How to Make Video Games Scary Again
I reviewed Slender: The Arrival earlier this month. Despite having a few qualms with its design, I still found it to be an intense experience, and a capable flag bearer for the small revival of the survival-horror genre we've witnessed in recent years.
But while games such as Slender and Amnesia: The Dark Descent have kept the genre alive and well on the PC, it is all but dead on consoles. With many crying out for series such as Resident Evil and Silent Hill to return to their roots and start terrifying us again, I thought I'd attempt to tackle an issue that the developers who pioneered the genre seem to be struggling with – making a scary video game. So what exactly makes a scary video game?
No matter how big and ugly the monsters attacking you are, if you're equipped with enough weaponry to wipe out Alderaan then it's unlikely that you'll feel threatened by them. Amnesia: The Dark Descent offers you nothing to defend yourself with and only a few tools to aid you in your survival, thus making every encounter you have with the games' antagonists, The Gatherers, much more intense and unsettling than it would be if you were, say, given a shotgun and the ability to roundhouse kick them until their heads exploded.
In the Fatal Frame series, the only weapon you had to defend yourself with was a camera. Looking through the camera lens would reveal spirits, and while it was essential to use the camera in order to, y'know, not die, you'd do so begrudgingly, and every time your character would lift it towards their eyes in order to see what demonic apparition was chasing after them, you'd brace yourself for a nasty surprise.
The recently released demo for DreadOut, an Indonesian horror game that has currently reached 15% of its targeted goal on Indiegogo, put a modern spin on the Fatal Frame format by only allowing you to view ghosts via your camera phone. Horror movies typically capitalise on our natural fear of the unknown, and not knowing what is going to greet you when you look at that camera phone screen makes the gameplay much more intense than if you were simply thrust into a world filled with ghouls groping at you from around every corner.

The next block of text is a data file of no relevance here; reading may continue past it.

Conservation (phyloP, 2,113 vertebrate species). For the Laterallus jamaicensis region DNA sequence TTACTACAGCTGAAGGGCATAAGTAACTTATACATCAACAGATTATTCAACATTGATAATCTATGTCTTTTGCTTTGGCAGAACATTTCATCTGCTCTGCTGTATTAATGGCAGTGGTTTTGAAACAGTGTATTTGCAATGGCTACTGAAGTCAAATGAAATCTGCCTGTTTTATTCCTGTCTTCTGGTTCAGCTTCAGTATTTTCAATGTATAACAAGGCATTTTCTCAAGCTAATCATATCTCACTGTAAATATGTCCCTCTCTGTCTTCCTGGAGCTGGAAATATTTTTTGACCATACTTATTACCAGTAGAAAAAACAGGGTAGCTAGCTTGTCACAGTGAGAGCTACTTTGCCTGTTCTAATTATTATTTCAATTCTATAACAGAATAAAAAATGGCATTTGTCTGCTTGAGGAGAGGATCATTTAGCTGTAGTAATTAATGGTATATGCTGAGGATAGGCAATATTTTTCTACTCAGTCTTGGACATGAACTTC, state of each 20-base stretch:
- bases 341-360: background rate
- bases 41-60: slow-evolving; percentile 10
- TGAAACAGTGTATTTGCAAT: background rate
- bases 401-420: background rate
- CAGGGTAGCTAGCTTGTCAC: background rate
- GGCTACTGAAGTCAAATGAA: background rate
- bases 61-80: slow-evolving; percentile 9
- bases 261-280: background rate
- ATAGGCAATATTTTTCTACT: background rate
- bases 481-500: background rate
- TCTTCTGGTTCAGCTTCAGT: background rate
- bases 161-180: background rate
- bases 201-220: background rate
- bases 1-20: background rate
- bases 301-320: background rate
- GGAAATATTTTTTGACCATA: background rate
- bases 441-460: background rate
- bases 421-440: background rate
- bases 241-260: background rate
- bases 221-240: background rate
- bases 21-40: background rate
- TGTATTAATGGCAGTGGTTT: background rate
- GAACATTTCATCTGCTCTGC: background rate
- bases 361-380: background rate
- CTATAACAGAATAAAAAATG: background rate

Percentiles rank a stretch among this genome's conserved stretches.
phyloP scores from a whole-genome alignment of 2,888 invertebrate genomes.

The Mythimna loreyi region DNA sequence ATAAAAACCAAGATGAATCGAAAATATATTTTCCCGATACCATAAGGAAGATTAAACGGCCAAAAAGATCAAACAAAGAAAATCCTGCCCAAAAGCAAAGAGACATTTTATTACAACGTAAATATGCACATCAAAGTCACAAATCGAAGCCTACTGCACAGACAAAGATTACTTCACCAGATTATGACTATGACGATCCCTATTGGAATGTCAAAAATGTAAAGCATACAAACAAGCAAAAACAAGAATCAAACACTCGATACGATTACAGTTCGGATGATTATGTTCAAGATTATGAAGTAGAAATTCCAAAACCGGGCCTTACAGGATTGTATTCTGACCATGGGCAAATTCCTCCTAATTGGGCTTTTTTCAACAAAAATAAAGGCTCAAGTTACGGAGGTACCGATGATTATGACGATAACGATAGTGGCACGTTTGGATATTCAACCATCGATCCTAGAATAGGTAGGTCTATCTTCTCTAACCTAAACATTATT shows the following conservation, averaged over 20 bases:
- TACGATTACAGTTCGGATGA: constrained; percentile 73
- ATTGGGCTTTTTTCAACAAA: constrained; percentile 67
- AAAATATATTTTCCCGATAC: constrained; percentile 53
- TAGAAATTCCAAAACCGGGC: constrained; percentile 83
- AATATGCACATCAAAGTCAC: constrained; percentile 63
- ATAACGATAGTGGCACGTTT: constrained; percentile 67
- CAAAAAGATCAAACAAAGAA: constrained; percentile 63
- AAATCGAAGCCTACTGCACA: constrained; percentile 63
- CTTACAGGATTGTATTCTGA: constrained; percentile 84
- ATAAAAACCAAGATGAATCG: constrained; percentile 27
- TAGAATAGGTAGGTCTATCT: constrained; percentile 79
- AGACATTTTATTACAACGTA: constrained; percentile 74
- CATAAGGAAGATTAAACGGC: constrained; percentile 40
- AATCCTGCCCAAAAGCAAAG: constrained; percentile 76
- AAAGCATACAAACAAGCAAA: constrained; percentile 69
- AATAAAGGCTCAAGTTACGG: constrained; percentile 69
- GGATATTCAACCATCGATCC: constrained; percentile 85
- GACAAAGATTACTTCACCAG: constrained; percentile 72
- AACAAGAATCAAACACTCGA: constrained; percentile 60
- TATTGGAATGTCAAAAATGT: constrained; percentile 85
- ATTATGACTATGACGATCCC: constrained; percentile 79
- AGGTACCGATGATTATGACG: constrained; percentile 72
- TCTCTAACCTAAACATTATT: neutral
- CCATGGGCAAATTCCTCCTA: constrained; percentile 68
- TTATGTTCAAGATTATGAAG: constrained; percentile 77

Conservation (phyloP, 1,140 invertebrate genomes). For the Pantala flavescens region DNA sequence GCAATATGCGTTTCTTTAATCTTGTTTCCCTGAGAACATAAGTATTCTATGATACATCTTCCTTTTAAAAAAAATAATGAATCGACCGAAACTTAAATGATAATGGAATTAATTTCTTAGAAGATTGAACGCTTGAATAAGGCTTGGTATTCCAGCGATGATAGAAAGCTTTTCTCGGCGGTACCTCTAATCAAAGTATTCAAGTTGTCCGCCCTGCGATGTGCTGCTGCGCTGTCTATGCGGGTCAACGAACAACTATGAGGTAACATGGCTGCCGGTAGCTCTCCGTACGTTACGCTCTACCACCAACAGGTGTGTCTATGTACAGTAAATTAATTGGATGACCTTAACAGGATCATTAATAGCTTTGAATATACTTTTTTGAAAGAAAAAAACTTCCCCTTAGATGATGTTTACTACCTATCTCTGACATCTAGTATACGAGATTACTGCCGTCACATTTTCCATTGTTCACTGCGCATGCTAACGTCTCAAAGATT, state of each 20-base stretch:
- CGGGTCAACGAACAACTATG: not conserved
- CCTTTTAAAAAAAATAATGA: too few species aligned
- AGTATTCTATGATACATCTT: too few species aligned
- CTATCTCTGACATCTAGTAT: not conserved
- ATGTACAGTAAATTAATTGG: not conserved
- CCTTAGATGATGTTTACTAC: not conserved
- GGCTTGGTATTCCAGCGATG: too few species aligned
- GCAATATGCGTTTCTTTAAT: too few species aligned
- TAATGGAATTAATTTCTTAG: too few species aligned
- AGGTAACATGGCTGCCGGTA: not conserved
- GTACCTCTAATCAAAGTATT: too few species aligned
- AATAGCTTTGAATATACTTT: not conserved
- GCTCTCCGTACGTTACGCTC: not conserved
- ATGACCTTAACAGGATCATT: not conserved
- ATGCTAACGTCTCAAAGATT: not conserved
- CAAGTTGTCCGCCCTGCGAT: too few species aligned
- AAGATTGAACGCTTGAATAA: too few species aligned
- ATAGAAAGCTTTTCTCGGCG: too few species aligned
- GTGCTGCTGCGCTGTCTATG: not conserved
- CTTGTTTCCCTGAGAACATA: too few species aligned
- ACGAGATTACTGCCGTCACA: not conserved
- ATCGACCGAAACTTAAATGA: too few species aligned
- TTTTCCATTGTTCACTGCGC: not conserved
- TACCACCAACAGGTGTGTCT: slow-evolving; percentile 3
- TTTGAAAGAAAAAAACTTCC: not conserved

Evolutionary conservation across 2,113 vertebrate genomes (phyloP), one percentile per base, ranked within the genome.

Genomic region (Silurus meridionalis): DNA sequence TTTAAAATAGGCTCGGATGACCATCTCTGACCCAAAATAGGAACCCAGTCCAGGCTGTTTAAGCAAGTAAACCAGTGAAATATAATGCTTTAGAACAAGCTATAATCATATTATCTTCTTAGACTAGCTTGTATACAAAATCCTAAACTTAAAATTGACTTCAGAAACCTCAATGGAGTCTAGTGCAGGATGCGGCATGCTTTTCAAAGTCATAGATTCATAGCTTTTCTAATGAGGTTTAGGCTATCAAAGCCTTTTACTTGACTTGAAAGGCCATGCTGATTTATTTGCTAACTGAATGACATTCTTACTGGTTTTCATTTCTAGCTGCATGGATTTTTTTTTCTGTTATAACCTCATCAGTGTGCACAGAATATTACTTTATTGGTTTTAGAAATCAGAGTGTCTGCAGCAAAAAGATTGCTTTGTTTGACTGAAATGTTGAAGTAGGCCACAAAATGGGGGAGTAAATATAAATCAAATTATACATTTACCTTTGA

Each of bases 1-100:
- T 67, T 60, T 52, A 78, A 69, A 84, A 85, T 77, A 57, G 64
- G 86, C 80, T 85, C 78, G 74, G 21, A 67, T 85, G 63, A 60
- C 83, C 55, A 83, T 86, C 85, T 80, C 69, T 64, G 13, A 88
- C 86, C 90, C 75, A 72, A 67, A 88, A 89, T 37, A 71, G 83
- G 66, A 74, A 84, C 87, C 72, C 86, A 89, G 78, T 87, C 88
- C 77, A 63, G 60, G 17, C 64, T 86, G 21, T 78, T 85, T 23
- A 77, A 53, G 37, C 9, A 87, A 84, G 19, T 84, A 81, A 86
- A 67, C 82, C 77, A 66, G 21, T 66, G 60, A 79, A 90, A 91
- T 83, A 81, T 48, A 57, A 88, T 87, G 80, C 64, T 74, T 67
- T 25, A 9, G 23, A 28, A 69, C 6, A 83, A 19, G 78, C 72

The anticipation is more important than the payoff
The Slenderman is a very silly looking antagonist and rightly shouldn't be as scary as he is, but in Slender: The Arrival the looming fear that he is going to be around every corner is more terrifying than when you're actually confronted by him. As the game forces you to explore narrow corridors, you're thoroughly aware that should you turn around he will likely be standing right behind you, and this is more terrifying than the image of a lanky faceless man wearing a suit could ever be.
Resident Evil 4 marked the series' first shift into more action-oriented gameplay, but while Leon moved with more fluidity than he had done in Resident Evil 2, his feet were still cemented to the floor whenever he lined up the Ganados in his sights. This forced players to strategically approach combat rather than simply run into enemies guns blazing, and while it may have certainly been frustrating whenever you found yourself overcome by enemies, it also inspired a real sense of dread that is now absent in the series thanks to Resident Evil 6 allowing players to run whilst shooting.
Perhaps the most common trope in a horror movie is a character making an unwise decision that inevitably leads to their untimely demise, and this is no different in games. The survival-horror genre has always thrived on what would be considered poor design choices in other genres, and struggling to control your character's movement with the "spinning-top" control scheme is what made encounters with enemies in the earlier Resident Evil games so intense – "improving" the controls in order to give them the same precision as other third-person shooters, not so much diminished Resident Evil 6's fear factor as it did completely eradicate it.
Paul Tamburro is the UK Editor of Crave Online. Follow him on Twitter @PaulTamburro.